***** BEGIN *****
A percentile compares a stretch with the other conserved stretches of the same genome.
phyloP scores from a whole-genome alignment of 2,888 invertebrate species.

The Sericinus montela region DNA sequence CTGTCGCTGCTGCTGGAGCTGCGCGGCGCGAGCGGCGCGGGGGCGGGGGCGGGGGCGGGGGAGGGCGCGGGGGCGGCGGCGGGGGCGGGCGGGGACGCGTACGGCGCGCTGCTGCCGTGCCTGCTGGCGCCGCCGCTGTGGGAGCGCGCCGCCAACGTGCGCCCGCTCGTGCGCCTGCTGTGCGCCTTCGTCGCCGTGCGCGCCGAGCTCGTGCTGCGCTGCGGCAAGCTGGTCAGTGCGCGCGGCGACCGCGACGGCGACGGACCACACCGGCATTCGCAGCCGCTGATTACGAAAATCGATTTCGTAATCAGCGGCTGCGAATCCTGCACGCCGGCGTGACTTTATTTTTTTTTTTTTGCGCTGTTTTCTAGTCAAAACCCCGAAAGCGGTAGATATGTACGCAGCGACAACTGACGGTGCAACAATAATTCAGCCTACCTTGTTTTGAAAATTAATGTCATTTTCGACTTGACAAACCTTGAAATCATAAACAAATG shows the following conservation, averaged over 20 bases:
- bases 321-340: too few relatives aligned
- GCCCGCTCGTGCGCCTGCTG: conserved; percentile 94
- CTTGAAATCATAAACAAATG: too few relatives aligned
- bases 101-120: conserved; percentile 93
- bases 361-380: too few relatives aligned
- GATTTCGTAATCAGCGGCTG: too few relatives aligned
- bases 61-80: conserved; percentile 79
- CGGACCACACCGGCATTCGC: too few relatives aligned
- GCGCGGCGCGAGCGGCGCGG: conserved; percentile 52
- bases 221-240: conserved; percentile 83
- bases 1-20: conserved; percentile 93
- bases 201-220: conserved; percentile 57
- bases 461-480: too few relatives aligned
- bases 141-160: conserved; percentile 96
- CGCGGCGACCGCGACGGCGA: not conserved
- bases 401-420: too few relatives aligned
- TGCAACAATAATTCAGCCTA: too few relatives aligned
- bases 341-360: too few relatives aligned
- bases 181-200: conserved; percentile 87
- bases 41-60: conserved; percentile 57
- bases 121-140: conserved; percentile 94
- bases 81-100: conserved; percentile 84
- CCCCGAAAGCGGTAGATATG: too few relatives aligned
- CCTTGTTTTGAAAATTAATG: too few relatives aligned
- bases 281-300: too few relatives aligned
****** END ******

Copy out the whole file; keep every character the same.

A percentile compares a stretch with the other conserved stretches of the same genome.
phyloP scores from a whole-genome alignment of 2,888 invertebrate species.

The Sericinus montela region DNA sequence CTGTCGCTGCTGCTGGAGCTGCGCGGCGCGAGCGGCGCGGGGGCGGGGGCGGGGGCGGGGGAGGGCGCGGGGGCGGCGGCGGGGGCGGGCGGGGACGCGTACGGCGCGCTGCTGCCGTGCCTGCTGGCGCCGCCGCTGTGGGAGCGCGCCGCCAACGTGCGCCCGCTCGTGCGCCTGCTGTGCGCCTTCGTCGCCGTGCGCGCCGAGCTCGTGCTGCGCTGCGGCAAGCTGGTCAGTGCGCGCGGCGACCGCGACGGCGACGGACCACACCGGCATTCGCAGCCGCTGATTACGAAAATCGATTTCGTAATCAGCGGCTGCGAATCCTGCACGCCGGCGTGACTTTATTTTTTTTTTTTTGCGCTGTTTTCTAGTCAAAACCCCGAAAGCGGTAGATATGTACGCAGCGACAACTGACGGTGCAACAATAATTCAGCCTACCTTGTTTTGAAAATTAATGTCATTTTCGACTTGACAAACCTTGAAATCATAAACAAATG shows the following conservation, averaged over 20 bases:
- bases 321-340: too few relatives aligned
- GCCCGCTCGTGCGCCTGCTG: conserved; percentile 94
- CTTGAAATCATAAACAAATG: too few relatives aligned
- bases 101-120: conserved; percentile 93
- bases 361-380: too few relatives aligned
- GATTTCGTAATCAGCGGCTG: too few relatives aligned
- bases 61-80: conserved; percentile 79
- CGGACCACACCGGCATTCGC: too few relatives aligned
- GCGCGGCGCGAGCGGCGCGG: conserved; percentile 52
- bases 221-240: conserved; percentile 83
- bases 1-20: conserved; percentile 93
- bases 201-220: conserved; percentile 57
- bases 461-480: too few relatives aligned
- bases 141-160: conserved; percentile 96
- CGCGGCGACCGCGACGGCGA: not conserved
- bases 401-420: too few relatives aligned
- TGCAACAATAATTCAGCCTA: too few relatives aligned
- bases 341-360: too few relatives aligned
- bases 181-200: conserved; percentile 87
- bases 41-60: conserved; percentile 57
- bases 121-140: conserved; percentile 94
- bases 81-100: conserved; percentile 84
- CCCCGAAAGCGGTAGATATG: too few relatives aligned
- CCTTGTTTTGAAAATTAATG: too few relatives aligned
- bases 281-300: too few relatives aligned